Senators Scott Brown (R-MA) and Mark Kirk (R-IL) Photo by: teamamerica10th.blogspot.com

GOP Senators Scott Brown, Mark Kirk introduce Irish immigration fairness bill


Senators Scott Brown (R-MA) and Mark Kirk (R-IL) Photo by: teamamerica10th.blogspot.com

Republican senators Scott Brown of Massachusetts and Mark Kirk of Illinois have today introduced the Irish Immigration Reform and Encouragement (IRE) Act of 2011, which will potentially offer 10,500 Irish citizens employment visas, that can be continually renewed.

It follows a similar bill from Senator Chuck Schumer, a Democrat. The two bills differ on whether the Irish undocumented are allowed to apply. Schumer’s bill allows it with a waiver in place while Brown and Kirk’s bill excludes such a provision.

Former Congressman Bruce Morrison, who represents the Irish Lobby for Immigration Reform on Capital Hill, welcomed the Republican initiative, ”It is an important step in getting Republicans involved,” said the author of the Morrison visa program.

Experts have pointed out that waivers can also be achieved administratively and not necessarily through legislation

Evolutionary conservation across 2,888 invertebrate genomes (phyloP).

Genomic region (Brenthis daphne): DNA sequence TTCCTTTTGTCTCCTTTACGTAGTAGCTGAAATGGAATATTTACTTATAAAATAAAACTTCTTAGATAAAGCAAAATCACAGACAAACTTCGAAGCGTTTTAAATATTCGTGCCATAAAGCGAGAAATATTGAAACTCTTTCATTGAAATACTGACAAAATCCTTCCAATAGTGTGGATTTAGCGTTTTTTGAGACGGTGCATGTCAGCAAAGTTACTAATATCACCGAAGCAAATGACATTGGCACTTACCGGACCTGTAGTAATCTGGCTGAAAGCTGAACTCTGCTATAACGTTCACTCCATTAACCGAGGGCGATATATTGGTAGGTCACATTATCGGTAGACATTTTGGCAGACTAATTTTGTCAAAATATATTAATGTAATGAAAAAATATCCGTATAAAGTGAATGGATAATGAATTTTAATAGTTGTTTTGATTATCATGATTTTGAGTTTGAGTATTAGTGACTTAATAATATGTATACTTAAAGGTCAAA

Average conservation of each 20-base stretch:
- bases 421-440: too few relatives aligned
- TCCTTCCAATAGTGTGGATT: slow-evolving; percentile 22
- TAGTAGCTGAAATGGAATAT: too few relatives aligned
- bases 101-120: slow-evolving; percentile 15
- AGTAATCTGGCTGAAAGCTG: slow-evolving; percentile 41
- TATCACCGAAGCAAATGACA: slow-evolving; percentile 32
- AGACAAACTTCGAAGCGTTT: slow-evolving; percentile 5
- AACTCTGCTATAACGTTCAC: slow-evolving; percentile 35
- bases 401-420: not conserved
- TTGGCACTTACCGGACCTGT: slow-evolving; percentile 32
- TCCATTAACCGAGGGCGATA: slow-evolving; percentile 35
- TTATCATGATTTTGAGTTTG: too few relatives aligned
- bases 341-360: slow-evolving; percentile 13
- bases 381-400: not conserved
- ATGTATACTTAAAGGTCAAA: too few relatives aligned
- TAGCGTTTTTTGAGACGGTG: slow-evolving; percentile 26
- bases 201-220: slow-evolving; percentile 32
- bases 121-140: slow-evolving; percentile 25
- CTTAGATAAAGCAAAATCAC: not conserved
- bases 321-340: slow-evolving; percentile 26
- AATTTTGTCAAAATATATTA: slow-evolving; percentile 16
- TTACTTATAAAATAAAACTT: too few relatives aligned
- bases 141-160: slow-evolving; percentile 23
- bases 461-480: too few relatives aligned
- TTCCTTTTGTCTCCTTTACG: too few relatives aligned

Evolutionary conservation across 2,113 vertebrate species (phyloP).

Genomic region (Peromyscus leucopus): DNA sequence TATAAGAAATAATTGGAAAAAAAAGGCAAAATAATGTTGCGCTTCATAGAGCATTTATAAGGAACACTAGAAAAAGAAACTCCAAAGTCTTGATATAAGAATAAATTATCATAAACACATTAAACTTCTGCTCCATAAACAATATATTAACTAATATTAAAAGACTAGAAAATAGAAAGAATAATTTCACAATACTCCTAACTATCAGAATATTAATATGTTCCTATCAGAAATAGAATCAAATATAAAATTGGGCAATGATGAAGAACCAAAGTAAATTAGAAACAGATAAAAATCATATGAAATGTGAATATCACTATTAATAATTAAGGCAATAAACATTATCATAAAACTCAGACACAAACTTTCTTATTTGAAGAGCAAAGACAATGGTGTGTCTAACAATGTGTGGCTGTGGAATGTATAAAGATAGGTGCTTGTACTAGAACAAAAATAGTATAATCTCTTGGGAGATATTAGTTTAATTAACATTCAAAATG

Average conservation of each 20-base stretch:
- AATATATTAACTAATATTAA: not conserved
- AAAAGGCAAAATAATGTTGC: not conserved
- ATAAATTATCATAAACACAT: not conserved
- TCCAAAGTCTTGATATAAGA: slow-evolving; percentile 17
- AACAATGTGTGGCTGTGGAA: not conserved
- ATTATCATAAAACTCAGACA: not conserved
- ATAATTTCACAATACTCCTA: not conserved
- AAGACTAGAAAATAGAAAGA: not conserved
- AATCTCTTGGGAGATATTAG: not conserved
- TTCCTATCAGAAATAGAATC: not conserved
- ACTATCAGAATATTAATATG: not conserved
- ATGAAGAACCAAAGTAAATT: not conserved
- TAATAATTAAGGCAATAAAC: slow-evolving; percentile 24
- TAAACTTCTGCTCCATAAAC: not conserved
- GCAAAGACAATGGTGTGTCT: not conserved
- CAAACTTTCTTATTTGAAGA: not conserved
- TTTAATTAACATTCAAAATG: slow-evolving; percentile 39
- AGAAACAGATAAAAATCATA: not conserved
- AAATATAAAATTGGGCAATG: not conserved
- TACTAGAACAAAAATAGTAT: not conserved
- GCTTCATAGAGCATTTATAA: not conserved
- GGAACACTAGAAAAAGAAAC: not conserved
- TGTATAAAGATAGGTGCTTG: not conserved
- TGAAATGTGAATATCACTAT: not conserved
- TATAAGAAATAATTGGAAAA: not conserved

Read More:
Senator Charles Schumer unveils new Irish visa bill

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“Legal immigration is the foundation of America, and we must continue to find ways to improve our visa and green card programs, especially when it comes to the treatment of our strongest allies and closest friends,” said Senator Brown.

“This legislation rectifies the decades-long plight by including the Irish in a special visa program that encourages their skilled workers to come to our shores,” he added.

“The Republic of Ireland continues to be an important strategic ally and friend to the United States,” the Bill states.

If passed, the bill will add the Republic of Ireland to the existing E3 visa program, which is currently offered to Australian citizens. The visa requires applicants to have secured a job in a specialty occupation and to have the necessary credentials for the job.

10,500 visas will be made available for Irish citizens annually, if the legislation makes it through Congress.

“The United States and Ireland have a close bond, and our people remain tightly knit through a long history of Irish immigration. Sadly, inefficiencies in our immigration program have resulted in increasingly poor prospects for Irish immigrants,” noted Senator Brown.

The news comes three days after New York Senator Charles Schumer introduced a similar immigration bill to the Senate.


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